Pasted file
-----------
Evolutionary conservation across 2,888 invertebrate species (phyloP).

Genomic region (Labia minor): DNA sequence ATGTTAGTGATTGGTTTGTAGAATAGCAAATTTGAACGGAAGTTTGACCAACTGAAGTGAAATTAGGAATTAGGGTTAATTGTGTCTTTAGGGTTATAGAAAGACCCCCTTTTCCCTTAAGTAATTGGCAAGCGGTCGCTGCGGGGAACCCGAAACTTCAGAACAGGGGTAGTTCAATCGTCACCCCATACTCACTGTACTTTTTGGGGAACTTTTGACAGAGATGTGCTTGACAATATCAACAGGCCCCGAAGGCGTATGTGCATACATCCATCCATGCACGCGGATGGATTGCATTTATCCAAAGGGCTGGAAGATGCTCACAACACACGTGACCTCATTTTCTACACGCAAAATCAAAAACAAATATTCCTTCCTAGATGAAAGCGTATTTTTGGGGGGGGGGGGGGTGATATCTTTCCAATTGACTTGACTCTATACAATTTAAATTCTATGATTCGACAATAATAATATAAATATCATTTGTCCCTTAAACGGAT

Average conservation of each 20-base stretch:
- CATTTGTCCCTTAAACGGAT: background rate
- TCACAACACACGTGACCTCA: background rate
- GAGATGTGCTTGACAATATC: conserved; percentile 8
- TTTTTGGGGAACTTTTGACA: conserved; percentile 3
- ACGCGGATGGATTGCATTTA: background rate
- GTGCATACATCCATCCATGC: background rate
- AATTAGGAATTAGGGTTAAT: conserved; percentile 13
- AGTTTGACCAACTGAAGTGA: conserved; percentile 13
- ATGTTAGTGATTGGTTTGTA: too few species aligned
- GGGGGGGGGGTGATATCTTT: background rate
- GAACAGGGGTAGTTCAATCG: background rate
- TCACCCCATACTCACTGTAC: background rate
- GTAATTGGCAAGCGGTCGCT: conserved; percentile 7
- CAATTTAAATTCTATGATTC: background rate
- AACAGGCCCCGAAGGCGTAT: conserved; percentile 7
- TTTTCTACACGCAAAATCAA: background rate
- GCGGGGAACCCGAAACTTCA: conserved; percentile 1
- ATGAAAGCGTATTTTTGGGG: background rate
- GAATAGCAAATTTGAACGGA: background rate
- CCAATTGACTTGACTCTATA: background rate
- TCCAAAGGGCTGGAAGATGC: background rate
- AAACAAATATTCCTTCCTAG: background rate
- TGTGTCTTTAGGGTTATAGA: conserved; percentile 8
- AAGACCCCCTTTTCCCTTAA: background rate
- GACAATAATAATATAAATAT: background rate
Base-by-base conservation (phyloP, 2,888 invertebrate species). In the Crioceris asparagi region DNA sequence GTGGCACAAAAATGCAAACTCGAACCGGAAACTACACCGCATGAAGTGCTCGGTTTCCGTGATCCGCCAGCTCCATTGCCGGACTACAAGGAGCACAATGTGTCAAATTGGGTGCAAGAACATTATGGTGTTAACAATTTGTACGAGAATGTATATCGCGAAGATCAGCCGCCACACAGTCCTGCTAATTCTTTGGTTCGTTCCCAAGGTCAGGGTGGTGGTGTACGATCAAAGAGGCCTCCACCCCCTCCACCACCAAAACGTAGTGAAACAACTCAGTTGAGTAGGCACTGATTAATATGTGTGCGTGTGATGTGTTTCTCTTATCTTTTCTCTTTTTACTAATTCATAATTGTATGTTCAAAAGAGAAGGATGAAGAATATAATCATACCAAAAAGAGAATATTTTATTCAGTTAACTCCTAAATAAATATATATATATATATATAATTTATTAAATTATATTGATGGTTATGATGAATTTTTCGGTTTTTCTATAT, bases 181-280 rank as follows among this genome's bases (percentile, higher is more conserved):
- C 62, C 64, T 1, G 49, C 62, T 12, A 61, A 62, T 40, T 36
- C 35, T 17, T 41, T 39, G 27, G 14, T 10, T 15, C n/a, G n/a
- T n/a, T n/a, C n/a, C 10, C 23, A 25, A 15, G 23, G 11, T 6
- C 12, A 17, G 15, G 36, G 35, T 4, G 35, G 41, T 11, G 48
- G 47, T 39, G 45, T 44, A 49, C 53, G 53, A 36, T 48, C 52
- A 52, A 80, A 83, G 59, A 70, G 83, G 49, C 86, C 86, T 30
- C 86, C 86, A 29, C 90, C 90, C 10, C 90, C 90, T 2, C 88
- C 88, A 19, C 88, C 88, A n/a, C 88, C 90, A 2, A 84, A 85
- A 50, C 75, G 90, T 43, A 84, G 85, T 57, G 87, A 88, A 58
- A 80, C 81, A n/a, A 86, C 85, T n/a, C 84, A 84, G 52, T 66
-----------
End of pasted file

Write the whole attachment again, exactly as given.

Evolutionary conservation across 2,888 invertebrate species (phyloP).

Genomic region (Labia minor): DNA sequence ATGTTAGTGATTGGTTTGTAGAATAGCAAATTTGAACGGAAGTTTGACCAACTGAAGTGAAATTAGGAATTAGGGTTAATTGTGTCTTTAGGGTTATAGAAAGACCCCCTTTTCCCTTAAGTAATTGGCAAGCGGTCGCTGCGGGGAACCCGAAACTTCAGAACAGGGGTAGTTCAATCGTCACCCCATACTCACTGTACTTTTTGGGGAACTTTTGACAGAGATGTGCTTGACAATATCAACAGGCCCCGAAGGCGTATGTGCATACATCCATCCATGCACGCGGATGGATTGCATTTATCCAAAGGGCTGGAAGATGCTCACAACACACGTGACCTCATTTTCTACACGCAAAATCAAAAACAAATATTCCTTCCTAGATGAAAGCGTATTTTTGGGGGGGGGGGGGGTGATATCTTTCCAATTGACTTGACTCTATACAATTTAAATTCTATGATTCGACAATAATAATATAAATATCATTTGTCCCTTAAACGGAT

Average conservation of each 20-base stretch:
- CATTTGTCCCTTAAACGGAT: background rate
- TCACAACACACGTGACCTCA: background rate
- GAGATGTGCTTGACAATATC: conserved; percentile 8
- TTTTTGGGGAACTTTTGACA: conserved; percentile 3
- ACGCGGATGGATTGCATTTA: background rate
- GTGCATACATCCATCCATGC: background rate
- AATTAGGAATTAGGGTTAAT: conserved; percentile 13
- AGTTTGACCAACTGAAGTGA: conserved; percentile 13
- ATGTTAGTGATTGGTTTGTA: too few species aligned
- GGGGGGGGGGTGATATCTTT: background rate
- GAACAGGGGTAGTTCAATCG: background rate
- TCACCCCATACTCACTGTAC: background rate
- GTAATTGGCAAGCGGTCGCT: conserved; percentile 7
- CAATTTAAATTCTATGATTC: background rate
- AACAGGCCCCGAAGGCGTAT: conserved; percentile 7
- TTTTCTACACGCAAAATCAA: background rate
- GCGGGGAACCCGAAACTTCA: conserved; percentile 1
- ATGAAAGCGTATTTTTGGGG: background rate
- GAATAGCAAATTTGAACGGA: background rate
- CCAATTGACTTGACTCTATA: background rate
- TCCAAAGGGCTGGAAGATGC: background rate
- AAACAAATATTCCTTCCTAG: background rate
- TGTGTCTTTAGGGTTATAGA: conserved; percentile 8
- AAGACCCCCTTTTCCCTTAA: background rate
- GACAATAATAATATAAATAT: background rate
Base-by-base conservation (phyloP, 2,888 invertebrate species). In the Crioceris asparagi region DNA sequence GTGGCACAAAAATGCAAACTCGAACCGGAAACTACACCGCATGAAGTGCTCGGTTTCCGTGATCCGCCAGCTCCATTGCCGGACTACAAGGAGCACAATGTGTCAAATTGGGTGCAAGAACATTATGGTGTTAACAATTTGTACGAGAATGTATATCGCGAAGATCAGCCGCCACACAGTCCTGCTAATTCTTTGGTTCGTTCCCAAGGTCAGGGTGGTGGTGTACGATCAAAGAGGCCTCCACCCCCTCCACCACCAAAACGTAGTGAAACAACTCAGTTGAGTAGGCACTGATTAATATGTGTGCGTGTGATGTGTTTCTCTTATCTTTTCTCTTTTTACTAATTCATAATTGTATGTTCAAAAGAGAAGGATGAAGAATATAATCATACCAAAAAGAGAATATTTTATTCAGTTAACTCCTAAATAAATATATATATATATATATAATTTATTAAATTATATTGATGGTTATGATGAATTTTTCGGTTTTTCTATAT, bases 181-280 rank as follows among this genome's bases (percentile, higher is more conserved):
- C 62, C 64, T 1, G 49, C 62, T 12, A 61, A 62, T 40, T 36
- C 35, T 17, T 41, T 39, G 27, G 14, T 10, T 15, C n/a, G n/a
- T n/a, T n/a, C n/a, C 10, C 23, A 25, A 15, G 23, G 11, T 6
- C 12, A 17, G 15, G 36, G 35, T 4, G 35, G 41, T 11, G 48
- G 47, T 39, G 45, T 44, A 49, C 53, G 53, A 36, T 48, C 52
- A 52, A 80, A 83, G 59, A 70, G 83, G 49, C 86, C 86, T 30
- C 86, C 86, A 29, C 90, C 90, C 10, C 90, C 90, T 2, C 88
- C 88, A 19, C 88, C 88, A n/a, C 88, C 90, A 2, A 84, A 85
- A 50, C 75, G 90, T 43, A 84, G 85, T 57, G 87, A 88, A 58
- A 80, C 81, A n/a, A 86, C 85, T n/a, C 84, A 84, G 52, T 66